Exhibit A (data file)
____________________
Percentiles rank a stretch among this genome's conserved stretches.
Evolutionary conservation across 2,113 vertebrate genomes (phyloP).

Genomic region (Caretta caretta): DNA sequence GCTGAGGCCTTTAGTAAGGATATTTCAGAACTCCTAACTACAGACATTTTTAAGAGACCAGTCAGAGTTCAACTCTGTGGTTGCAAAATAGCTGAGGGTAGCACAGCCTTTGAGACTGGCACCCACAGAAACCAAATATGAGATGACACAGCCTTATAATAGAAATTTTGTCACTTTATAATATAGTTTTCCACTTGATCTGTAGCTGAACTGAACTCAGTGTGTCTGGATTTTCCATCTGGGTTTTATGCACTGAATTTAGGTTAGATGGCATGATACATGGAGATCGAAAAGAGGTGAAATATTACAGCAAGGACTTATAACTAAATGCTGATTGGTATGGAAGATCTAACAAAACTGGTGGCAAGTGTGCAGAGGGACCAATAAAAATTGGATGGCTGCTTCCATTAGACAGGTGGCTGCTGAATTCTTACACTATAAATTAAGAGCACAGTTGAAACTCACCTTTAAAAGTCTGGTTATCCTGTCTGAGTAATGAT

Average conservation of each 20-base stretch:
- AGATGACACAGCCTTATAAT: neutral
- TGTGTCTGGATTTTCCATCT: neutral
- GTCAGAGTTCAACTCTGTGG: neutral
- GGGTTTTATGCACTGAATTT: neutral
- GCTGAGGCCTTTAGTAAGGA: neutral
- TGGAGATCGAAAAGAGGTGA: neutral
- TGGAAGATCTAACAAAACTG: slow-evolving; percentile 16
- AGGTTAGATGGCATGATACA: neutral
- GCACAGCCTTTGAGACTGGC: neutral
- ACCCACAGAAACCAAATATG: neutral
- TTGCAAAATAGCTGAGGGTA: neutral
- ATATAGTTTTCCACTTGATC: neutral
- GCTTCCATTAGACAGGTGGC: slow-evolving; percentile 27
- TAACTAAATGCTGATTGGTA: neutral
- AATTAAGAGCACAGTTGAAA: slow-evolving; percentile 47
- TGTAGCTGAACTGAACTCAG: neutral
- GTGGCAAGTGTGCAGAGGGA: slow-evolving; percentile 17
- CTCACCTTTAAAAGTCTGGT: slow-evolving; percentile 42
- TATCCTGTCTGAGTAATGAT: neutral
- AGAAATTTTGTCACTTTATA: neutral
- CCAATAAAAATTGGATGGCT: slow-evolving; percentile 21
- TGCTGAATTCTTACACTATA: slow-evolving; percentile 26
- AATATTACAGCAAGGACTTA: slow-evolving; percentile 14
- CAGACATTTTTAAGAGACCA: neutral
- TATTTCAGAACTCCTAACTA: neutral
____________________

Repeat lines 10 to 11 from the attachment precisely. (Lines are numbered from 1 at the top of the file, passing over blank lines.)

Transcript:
- TGGAGATCGAAAAGAGGTGA: neutral
- TGGAAGATCTAACAAAACTG: slow-evolving; percentile 16